Multidrug resistant bacteria
Gram-positive and Gram-negative bacteria are common causes of serious diseases such as pneumonia and complicated skin infections. Resistance to currently available antibiotics is increasing and presents a vital medical need. For example, more than 70% of cases of bacterial disease in hospitals are now believed to be caused by pathogens resistant to at least one antibiotic commonly used in their treatment. Disturbingly, diseases caused by multidrug-resistant (MDR) Gram-positive pathogens such as MRSA (methicillin-resistant staphylococcus aureus) are becoming more commonplace, turning what were previously manageable infections into urgent, potentially life-threatening clinical problems.
Biota is actively addressing this need through the discovery of new classes of antibiotics targeting processes that are essential for bacterial growth. The key to our approach is to focus our proprietary technology on novel targets with potential to yield entirely new classes of antibacterials with activity against emerging drug resistant bacteraia. Our portfolio addresses Gram-positive and Gram-negative bacterial infections.
The GYR program focuses on DNA supercoiling inhibitors, which target the ATPase of the enzymes DNA gyrase and DNA topoisomerase IV. Both enzymes are essential for bacterial survival and are simultaneously inhibited by compounds from this series. Dual-targeting inhibitors are attractive because they reduce the development of target-based resistance. The program is aimed at treating serious skin infections, bacterial pneumonia and sexually-transmitted infections in the first instance. The market for these therapies is valued in billions of dollars and existing therapies are increasingly compromised by resistance. Biota's GYR inhibitors have demonstrated class-leading efficacy through oral and intravenous routes in established models of skin infections and pneumonia.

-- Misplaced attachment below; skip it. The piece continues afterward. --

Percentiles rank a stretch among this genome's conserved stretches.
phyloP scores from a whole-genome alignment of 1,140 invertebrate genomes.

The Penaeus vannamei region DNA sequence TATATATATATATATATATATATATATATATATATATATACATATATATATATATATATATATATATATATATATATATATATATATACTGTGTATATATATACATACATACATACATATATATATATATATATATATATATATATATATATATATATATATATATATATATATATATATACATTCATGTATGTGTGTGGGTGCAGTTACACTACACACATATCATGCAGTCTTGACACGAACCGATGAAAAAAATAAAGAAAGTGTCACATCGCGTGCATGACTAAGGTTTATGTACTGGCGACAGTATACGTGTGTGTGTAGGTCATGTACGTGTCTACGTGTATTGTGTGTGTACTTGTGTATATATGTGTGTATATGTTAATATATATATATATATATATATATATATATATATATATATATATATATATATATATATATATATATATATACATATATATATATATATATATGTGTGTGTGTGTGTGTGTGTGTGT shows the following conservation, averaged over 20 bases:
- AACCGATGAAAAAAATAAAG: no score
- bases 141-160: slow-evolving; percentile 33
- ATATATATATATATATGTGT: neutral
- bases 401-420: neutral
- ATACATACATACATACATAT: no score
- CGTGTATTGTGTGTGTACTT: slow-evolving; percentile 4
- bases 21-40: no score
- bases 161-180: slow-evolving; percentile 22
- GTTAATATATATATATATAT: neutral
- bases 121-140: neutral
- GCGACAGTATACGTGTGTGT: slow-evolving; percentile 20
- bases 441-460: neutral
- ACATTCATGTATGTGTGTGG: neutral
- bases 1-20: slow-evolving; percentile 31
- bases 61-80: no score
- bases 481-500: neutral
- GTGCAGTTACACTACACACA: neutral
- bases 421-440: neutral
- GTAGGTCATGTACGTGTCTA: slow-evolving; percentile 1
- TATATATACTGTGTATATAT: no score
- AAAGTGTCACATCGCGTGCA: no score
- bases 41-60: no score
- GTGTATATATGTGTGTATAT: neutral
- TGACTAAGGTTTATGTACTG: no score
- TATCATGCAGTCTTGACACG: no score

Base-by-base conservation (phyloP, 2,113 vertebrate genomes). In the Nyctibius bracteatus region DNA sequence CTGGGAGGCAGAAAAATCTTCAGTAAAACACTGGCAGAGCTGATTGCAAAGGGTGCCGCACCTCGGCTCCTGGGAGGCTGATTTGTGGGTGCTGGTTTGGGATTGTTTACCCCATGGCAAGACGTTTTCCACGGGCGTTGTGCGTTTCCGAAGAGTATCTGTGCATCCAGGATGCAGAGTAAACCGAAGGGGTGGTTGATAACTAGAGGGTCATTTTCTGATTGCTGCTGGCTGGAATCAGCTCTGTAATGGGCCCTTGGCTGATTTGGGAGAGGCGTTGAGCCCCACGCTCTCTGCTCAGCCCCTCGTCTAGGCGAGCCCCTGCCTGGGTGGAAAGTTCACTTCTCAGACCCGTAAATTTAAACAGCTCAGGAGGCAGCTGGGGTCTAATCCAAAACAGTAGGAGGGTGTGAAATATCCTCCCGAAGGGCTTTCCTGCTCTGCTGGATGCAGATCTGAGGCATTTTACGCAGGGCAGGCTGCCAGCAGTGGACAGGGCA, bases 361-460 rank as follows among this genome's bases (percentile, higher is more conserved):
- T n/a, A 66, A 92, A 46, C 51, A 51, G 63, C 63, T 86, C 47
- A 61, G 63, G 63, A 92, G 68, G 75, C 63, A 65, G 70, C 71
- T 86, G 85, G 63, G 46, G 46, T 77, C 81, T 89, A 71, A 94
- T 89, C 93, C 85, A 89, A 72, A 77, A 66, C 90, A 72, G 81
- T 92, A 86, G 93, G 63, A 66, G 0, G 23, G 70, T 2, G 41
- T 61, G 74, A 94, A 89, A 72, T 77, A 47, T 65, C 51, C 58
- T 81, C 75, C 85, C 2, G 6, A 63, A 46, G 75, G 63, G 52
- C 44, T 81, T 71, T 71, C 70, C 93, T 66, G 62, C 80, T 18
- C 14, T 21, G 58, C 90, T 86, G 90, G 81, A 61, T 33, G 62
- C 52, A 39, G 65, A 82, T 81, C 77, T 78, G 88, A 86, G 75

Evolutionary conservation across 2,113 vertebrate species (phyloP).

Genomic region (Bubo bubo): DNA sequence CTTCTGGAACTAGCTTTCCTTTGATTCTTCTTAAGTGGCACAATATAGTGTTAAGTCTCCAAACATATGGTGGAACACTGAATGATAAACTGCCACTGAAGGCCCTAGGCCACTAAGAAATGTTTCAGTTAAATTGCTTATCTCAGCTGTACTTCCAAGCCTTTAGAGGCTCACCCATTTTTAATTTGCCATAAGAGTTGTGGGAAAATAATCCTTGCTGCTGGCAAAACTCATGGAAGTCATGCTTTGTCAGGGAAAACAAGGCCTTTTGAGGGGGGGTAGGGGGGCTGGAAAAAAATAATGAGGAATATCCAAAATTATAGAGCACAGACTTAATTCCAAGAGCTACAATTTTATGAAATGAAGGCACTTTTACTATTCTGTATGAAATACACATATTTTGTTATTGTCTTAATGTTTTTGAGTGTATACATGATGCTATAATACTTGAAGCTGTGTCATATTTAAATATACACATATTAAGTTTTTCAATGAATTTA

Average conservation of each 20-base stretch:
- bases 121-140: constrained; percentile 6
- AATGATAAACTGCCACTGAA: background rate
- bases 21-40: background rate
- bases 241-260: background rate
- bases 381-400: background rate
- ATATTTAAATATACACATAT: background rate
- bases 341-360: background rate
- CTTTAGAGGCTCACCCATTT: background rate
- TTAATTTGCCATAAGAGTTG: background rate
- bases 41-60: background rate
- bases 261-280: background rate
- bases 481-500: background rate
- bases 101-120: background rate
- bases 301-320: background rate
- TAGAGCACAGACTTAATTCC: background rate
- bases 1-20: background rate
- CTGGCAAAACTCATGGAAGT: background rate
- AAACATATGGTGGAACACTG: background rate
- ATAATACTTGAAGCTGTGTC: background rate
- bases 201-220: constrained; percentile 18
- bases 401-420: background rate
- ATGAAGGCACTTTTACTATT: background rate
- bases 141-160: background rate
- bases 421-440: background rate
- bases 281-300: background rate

One of Biota's cell division inhibitor programs (CDI) targets staphylococcal infections, including MRSA and MRSE. This series inhibits FtsZ, an essential bacterial cell division protein. As a targeted agent, this offers new clinical opportunities to treat staphylococcal infections selectively without disrupting the native bacterial flora. The novel product profile aims at multiple segments of the antibacterial market, including hospital-acquired, community-associated and prophylactic therapies for the treatment and carriage of staphylococcal infections. Our compounds have demonstrated both intravenous and oral efficacy in animal models as single agents, and their specificity enables them to be used in combination with other antibiotics that may have developed independent resistance.
The DIF program, funded by a grant from the National Institutes of Health, targets digestive tract disease caused by Clostridium difficile. C. difficile can infect and flourish in the colon of patients following eradication of the normal gut bacteria by a course of broad spectrum antibiotics. This can lead to severe inflammation of the colon which can prove life threatening, particularly in the elderly. Authorities are also increasingly concerned about the potential emergence of an epidemic strain with increased virulence and/or antibiotic resistance. Biota is developing DIF inhibitors which are targeted to the gut and are not absorbed into the bloodstream. This approach circumvents several obstacles normally associated with drug discovery and development, such as oral absorption, and provides a localized delivery to the site of infection. Moreover, our antibacterials are highly selective and spare beneficial gut flora, distinguishing DIF program inhibitors from existing therapies that disrupt the normal functioning of the digestive system.